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TETRA Encryption Algorithm 3

TEA3, short for TETRA Encryption Algorithm 3, 1 is a stream cipher associated with Terrestrial Trunked Radio (TETRA), a European standard for public and emergency services, standardized by the European Telecommunications Standards Institute (ETSI). Part of the TEA suite of encryption algorithms, it is intended for public safety services outside Europe. It is similar, but not identical, to TEA2. It is likely that it is stronger than TEA1 but not as strong as TEA2, although the latter is by no means obvious. It is widely adopted in non-EU countries like India, China and Mexico [4].

It is currently unknown when and where the TEA3 algorithms was developed, but given the fact that its structure is similar to the TEA1 and TEA2 algorithms, it seems likely that it originates at Philips Crypto BV in Eindhoven (Netherlands). It might however have been modified elsewhere. TEA3 uses the full 80-bit key length and was evaluated by ETSI-SAGE — an international group of experts from commercial and governmental parties. As the algorithm is secret, it has never been submitted for peer-review or in-depth security analysis.

In July 2023, Dutch cyber security firm Midnight Blue revealed that it had managed to extract, isolate and analyse the algorithm from a working TETRA radio as part of its TETRA:BURST research project. In the event, no immediately visible weaknesses were found in the TEA3 algorithm, although two peculiarities were observed that call for further cryptanalysis [4]. In addition to this, other vulnerabilities in the TETRA protocol suite were identified [2][4].

  1. Not to be confused with Tiny Encryption Algorithm.  Wikipedia

The diagram below shows the structure of the TEA3 key stream generator which consists of two parts: a 64-bit state register (R) and an 80-bit key register (K). The state register (R) is initialised with the Initialisation Vector (IV), whilst the key register (K) is initialised with the original key. The key register is basically a Linear Feedback Shift Register (LFSR) with an S-box lookup table (S). It is only fed with data from itself and produces a key-dependent output, independent from the IV.

General structure of the TEA3 stream cipher. Note that all elements are bytes rather than bits.
Structure of the TEA3 stream cipher

The state register (R) is also a Linear Feedback Shift Register (LFSR) that produces the output key stream byte at the top left (R0). It consists of two parts (R0-R2 and R3-R7) with an XOR inbetween. F1 is a non-linear function that takes two input bytes (R5, R6) and produces one output byte that is mixed with the feedback loop. F2 is also a non-linear function that takes two input bytes (R1, R2) and produces one output byte that is mixed in the middle of the state register (R2-R3). (B) is a simple bit permutation of which the output is mixed with the feedback loop.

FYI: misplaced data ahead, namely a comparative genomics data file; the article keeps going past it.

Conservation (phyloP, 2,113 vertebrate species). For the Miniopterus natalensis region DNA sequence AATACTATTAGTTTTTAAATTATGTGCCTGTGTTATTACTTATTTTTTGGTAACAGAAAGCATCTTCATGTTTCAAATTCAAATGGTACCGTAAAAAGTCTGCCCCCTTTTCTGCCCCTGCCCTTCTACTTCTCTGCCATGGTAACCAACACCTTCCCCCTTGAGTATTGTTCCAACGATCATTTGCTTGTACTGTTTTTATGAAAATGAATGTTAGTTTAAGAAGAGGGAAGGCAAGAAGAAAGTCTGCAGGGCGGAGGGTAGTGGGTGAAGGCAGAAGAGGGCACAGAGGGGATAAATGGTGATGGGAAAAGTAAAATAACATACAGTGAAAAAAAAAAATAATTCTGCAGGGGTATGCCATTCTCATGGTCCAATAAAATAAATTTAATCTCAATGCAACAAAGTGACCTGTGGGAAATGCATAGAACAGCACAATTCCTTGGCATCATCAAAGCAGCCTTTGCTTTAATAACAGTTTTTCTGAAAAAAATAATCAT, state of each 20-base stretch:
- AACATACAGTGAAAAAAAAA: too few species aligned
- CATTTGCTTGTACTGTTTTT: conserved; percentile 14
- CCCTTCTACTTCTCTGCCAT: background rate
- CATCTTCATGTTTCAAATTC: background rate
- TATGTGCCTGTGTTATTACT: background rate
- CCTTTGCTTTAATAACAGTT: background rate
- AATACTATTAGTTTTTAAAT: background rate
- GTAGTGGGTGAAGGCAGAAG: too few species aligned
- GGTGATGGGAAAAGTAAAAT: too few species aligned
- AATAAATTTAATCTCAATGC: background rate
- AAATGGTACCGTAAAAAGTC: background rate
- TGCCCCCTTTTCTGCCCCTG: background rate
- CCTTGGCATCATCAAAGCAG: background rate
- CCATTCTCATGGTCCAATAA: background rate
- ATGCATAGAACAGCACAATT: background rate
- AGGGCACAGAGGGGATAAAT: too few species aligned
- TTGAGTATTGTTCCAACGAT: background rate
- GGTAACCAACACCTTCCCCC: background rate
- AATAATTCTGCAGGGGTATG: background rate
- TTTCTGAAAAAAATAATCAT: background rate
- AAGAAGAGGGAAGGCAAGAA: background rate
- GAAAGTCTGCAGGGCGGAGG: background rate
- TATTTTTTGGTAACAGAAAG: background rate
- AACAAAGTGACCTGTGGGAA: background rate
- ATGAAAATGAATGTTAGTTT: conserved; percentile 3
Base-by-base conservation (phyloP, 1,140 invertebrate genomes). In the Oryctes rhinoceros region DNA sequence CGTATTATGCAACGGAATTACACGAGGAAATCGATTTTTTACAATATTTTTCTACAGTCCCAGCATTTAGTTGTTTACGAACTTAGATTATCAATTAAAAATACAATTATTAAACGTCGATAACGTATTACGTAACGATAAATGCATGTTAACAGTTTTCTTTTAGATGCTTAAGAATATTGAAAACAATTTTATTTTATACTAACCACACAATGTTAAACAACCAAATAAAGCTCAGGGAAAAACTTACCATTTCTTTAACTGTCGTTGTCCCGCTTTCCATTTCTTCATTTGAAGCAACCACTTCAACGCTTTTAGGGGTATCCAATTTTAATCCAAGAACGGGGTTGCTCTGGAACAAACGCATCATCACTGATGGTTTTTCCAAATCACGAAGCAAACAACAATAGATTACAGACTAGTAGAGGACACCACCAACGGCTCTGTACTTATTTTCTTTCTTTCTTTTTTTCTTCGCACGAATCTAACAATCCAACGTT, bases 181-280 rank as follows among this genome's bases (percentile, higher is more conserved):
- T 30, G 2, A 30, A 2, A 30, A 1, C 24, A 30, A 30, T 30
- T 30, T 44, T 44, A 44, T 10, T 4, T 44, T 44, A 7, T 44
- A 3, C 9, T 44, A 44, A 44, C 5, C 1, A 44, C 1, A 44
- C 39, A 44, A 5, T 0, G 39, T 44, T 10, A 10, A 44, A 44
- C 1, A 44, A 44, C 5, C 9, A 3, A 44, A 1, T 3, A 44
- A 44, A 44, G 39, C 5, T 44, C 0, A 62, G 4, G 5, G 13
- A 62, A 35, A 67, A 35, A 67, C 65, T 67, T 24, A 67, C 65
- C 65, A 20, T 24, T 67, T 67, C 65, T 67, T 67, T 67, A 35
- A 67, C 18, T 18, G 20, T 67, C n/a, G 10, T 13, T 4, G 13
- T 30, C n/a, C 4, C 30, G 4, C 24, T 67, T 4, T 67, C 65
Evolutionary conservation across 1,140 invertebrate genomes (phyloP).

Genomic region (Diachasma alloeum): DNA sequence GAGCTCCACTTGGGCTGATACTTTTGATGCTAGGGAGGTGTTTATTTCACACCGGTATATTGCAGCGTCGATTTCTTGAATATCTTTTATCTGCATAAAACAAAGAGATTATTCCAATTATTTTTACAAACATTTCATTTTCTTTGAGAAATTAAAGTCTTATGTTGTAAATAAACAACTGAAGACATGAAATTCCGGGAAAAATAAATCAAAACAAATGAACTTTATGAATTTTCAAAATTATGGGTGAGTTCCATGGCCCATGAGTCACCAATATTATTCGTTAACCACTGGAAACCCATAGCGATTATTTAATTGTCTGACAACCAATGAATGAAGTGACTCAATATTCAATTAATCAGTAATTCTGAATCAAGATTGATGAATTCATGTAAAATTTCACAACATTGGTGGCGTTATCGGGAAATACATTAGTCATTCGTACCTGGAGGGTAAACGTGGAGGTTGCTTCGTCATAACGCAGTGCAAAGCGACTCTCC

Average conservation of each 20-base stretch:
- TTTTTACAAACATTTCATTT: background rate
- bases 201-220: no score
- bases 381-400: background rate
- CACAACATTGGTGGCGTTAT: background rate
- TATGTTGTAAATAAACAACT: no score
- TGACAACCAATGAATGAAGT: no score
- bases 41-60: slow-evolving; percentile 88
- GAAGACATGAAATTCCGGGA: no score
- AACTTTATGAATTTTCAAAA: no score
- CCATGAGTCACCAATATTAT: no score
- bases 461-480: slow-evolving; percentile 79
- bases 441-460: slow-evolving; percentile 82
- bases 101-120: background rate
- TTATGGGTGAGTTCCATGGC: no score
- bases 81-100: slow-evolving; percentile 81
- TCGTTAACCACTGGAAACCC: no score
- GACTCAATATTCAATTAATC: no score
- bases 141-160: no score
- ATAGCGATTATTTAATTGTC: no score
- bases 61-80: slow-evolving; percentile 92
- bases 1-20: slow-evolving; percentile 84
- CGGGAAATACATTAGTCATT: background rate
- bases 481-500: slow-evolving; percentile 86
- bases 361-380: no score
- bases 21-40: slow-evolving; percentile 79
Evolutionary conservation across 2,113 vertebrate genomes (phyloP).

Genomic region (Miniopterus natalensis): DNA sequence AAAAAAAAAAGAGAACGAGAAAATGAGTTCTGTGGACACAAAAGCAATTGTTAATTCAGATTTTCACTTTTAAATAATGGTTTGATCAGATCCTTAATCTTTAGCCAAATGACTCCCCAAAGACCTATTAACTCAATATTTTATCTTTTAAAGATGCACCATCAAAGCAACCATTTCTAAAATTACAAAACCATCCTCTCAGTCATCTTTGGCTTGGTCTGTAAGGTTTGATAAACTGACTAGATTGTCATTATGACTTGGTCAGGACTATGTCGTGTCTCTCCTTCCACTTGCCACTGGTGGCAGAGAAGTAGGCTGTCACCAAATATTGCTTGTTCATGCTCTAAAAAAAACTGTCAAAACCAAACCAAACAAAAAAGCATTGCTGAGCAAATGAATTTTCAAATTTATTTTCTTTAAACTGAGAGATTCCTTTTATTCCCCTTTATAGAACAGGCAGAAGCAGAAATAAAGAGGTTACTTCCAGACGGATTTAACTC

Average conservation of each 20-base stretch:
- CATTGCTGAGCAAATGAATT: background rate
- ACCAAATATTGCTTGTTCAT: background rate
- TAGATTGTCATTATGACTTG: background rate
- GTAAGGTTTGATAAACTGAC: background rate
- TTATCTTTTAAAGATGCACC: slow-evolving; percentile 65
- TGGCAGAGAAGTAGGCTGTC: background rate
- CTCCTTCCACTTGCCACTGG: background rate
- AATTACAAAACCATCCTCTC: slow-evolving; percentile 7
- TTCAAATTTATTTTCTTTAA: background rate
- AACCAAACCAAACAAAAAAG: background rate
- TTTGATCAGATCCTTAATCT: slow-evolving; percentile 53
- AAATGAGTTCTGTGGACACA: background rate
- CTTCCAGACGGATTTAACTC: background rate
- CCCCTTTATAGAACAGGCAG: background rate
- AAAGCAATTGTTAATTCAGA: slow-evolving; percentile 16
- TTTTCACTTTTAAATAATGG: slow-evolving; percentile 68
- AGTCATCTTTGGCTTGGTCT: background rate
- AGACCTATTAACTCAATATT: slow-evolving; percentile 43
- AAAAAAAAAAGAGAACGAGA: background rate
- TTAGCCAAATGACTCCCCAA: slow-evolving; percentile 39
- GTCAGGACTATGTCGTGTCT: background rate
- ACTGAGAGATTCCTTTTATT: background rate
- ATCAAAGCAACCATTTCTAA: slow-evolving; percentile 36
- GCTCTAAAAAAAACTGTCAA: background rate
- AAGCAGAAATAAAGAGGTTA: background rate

The following peculiarities were observed in [4]:

  1. S-box defect
    In the TEA3 S-box (S), two input bytes (
    ) map to the same output
    value (
    ), while one output value (
    ) does not occur. Although this could be explained as an unintended mistake — the output values differ only by one bit — this is highly unlikely in the context of a professional (export) algorithm. The exact implications of this 'defect' are not yet clear and call for further analysis.

  2. K0 direct feedback
    Key register K0 is directly mixed with the input of the key register, rather than being fed through the S-box. The implication of this bypass is unclear, but it should be noted that it is not present in the other TEAs.
For a more detailed description of the cipher, please refer to the paper 'All cops are broadcasting: TETRA under scrutiny' by Carlo Meijer, Wouter Bokslag and Jos Wetzels, published in August 2023 in relation to the TETRA:BURST vulnerability disclosures [4].

 Read the paper
 More about TETRA:BURST

Source code
As part of the TETRA:BURST project, Midnight Blue researchers managed to extract and reverse-engineer the firmware from an operational TETRA radio, and construct an equivalent of the code in the C programming language. This source code is now available to researchers [II].

 Download the full source code

  1. Carlo Meijer, Wouter Bokslag and Jos Wetzels,
    All cops are broadcasting: TETRA under scrutiny

    Paper submitted to Crypto Museum. 9 August 2023.

  2. Full source code of TAA1, TEA1, TEA2 and TEA3 algorithms in C
    Reverse-engineered and used for analysis and real life tests.
    Midnight Blue, 9 August 2023.

  3. All Cops Are Broadcasting, Breaking TETRA after decades in the shadows
    Presentation by Jos Wetzels, Carlo Meijer and Wouter Bokslag at Black Hat 2023.
    Midnight Blue, 9 August 2023
  1. Wikipedia, Terrestrial Trunked Radio
    Visited 27 July 2023.

    Midnight Blue, 24 July 2023.

  3. Cees Jansen, TEA co-developer at Philips Crypto BV
    Personal correspondence. Crypto Museum, July 2023.

  4. Carlo Meijer, Wouter Bokslag and Jos Wetzels,
    All cops are broadcasting: TETRA under scrutiny

    Paper submitted to Crypto Museum. 9 August 2023.
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Crypto Museum. Created: Wednesday 09 August 2023. Last changed: Saturday, 12 August 2023 - 14:03 CET.
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